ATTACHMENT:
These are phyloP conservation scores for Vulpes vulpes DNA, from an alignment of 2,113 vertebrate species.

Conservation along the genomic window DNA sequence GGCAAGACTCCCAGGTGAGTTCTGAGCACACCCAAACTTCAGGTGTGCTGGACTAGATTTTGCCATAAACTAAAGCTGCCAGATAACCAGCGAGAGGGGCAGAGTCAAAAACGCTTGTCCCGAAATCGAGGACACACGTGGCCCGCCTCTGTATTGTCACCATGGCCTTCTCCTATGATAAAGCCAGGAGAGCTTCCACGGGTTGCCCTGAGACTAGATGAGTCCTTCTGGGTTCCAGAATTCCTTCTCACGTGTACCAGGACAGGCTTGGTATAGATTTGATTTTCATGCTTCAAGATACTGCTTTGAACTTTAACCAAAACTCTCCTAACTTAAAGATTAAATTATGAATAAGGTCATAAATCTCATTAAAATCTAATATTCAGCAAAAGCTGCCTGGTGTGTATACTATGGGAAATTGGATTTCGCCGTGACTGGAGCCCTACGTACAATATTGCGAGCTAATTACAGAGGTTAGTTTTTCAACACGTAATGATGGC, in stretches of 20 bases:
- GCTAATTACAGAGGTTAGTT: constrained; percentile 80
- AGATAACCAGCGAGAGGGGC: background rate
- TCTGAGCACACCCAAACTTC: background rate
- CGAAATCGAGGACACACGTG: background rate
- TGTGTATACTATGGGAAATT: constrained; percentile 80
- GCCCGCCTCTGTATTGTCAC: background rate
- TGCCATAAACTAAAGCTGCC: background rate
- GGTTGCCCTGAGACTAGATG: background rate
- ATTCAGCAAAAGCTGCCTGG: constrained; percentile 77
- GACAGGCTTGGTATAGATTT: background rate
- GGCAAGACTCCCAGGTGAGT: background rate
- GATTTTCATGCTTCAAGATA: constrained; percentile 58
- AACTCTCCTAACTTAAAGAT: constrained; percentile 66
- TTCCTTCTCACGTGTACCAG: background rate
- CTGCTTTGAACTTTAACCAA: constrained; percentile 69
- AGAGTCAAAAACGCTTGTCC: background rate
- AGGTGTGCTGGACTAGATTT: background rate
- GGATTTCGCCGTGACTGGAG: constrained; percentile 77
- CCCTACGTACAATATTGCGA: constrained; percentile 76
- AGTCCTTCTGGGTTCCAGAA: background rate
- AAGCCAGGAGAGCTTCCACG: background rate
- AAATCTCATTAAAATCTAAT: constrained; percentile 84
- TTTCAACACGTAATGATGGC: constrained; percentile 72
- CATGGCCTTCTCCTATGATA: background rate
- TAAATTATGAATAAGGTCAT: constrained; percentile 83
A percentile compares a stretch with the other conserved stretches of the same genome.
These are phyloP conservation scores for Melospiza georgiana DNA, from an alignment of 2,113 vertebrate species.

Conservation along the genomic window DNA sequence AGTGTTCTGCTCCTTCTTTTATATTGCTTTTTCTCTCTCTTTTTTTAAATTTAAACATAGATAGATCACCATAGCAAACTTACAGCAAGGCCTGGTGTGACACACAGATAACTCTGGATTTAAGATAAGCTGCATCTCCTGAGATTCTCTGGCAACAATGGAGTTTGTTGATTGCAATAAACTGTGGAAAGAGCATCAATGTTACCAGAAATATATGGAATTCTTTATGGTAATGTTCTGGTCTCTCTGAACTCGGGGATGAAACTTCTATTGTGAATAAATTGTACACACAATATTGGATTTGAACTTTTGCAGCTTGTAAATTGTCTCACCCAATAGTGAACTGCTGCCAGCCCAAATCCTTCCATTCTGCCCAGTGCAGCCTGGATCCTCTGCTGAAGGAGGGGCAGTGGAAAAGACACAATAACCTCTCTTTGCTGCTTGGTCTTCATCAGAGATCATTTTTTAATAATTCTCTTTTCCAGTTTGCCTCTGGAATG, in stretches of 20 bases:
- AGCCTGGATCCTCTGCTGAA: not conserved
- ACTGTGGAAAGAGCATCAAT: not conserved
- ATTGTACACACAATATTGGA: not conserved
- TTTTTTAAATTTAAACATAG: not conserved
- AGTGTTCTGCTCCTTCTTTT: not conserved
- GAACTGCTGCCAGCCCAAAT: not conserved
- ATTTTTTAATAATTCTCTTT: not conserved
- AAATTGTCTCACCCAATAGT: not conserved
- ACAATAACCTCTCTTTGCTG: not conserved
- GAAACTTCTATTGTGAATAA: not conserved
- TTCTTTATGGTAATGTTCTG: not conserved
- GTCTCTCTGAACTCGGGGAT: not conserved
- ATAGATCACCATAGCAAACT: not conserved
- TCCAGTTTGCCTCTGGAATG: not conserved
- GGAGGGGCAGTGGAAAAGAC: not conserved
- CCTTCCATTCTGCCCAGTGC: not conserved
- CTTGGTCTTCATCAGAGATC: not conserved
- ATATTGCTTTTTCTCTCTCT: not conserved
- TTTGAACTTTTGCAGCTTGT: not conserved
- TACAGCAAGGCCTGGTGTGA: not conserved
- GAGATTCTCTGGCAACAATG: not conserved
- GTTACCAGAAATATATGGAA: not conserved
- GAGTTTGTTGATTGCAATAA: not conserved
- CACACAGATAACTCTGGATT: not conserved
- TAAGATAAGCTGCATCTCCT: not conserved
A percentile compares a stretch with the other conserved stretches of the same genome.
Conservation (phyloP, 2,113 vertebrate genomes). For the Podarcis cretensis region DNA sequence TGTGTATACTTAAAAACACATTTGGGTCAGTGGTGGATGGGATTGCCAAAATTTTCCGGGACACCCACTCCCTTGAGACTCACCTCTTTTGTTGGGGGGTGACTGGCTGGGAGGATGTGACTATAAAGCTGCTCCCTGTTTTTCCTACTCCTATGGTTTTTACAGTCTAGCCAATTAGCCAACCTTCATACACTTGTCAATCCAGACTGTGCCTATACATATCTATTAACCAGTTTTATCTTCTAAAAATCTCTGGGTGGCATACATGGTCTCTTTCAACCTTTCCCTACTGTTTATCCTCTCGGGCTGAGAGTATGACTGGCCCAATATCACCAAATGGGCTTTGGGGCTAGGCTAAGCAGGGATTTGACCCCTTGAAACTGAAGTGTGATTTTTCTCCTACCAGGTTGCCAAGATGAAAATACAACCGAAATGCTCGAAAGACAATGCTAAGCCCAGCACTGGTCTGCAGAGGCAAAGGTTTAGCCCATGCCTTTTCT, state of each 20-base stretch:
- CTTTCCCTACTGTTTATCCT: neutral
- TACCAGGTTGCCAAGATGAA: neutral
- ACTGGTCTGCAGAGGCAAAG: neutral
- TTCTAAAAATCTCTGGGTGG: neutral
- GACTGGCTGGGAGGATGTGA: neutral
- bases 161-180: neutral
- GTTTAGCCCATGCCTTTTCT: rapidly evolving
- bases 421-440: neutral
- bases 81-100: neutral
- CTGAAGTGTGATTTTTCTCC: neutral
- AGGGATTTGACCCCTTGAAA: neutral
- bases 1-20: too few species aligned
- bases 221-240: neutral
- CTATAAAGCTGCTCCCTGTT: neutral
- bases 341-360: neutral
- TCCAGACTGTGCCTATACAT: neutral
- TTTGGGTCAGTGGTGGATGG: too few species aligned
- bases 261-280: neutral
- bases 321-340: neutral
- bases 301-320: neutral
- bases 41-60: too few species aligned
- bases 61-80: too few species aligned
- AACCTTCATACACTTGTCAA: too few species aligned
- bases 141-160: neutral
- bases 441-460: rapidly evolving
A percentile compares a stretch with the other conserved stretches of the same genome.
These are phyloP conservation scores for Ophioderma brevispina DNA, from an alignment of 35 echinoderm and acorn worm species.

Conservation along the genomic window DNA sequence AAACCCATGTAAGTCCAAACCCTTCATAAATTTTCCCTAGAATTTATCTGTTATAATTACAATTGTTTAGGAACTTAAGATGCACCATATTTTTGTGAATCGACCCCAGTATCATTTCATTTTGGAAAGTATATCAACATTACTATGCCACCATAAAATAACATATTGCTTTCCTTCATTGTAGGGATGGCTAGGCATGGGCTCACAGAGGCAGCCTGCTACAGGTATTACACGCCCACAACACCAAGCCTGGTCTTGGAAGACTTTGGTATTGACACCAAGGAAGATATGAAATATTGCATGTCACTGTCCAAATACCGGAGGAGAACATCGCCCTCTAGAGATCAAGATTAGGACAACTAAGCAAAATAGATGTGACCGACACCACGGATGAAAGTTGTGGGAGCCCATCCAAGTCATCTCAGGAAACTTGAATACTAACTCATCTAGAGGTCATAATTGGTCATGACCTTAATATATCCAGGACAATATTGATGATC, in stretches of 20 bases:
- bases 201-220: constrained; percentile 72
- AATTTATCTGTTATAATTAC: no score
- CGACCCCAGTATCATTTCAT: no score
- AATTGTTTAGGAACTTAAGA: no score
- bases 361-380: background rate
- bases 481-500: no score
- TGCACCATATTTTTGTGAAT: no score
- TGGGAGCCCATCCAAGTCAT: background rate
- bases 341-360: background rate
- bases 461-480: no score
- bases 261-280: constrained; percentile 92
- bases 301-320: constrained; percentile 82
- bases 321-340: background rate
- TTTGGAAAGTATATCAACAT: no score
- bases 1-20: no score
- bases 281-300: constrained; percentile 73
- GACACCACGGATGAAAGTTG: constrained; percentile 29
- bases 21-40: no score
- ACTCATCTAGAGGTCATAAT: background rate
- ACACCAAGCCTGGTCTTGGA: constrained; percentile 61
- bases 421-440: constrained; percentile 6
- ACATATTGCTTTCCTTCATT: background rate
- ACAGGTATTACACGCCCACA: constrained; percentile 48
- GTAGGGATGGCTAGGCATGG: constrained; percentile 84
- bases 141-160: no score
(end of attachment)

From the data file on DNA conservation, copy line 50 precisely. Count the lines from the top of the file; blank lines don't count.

- TACAGCAAGGCCTGGTGTGA: not conserved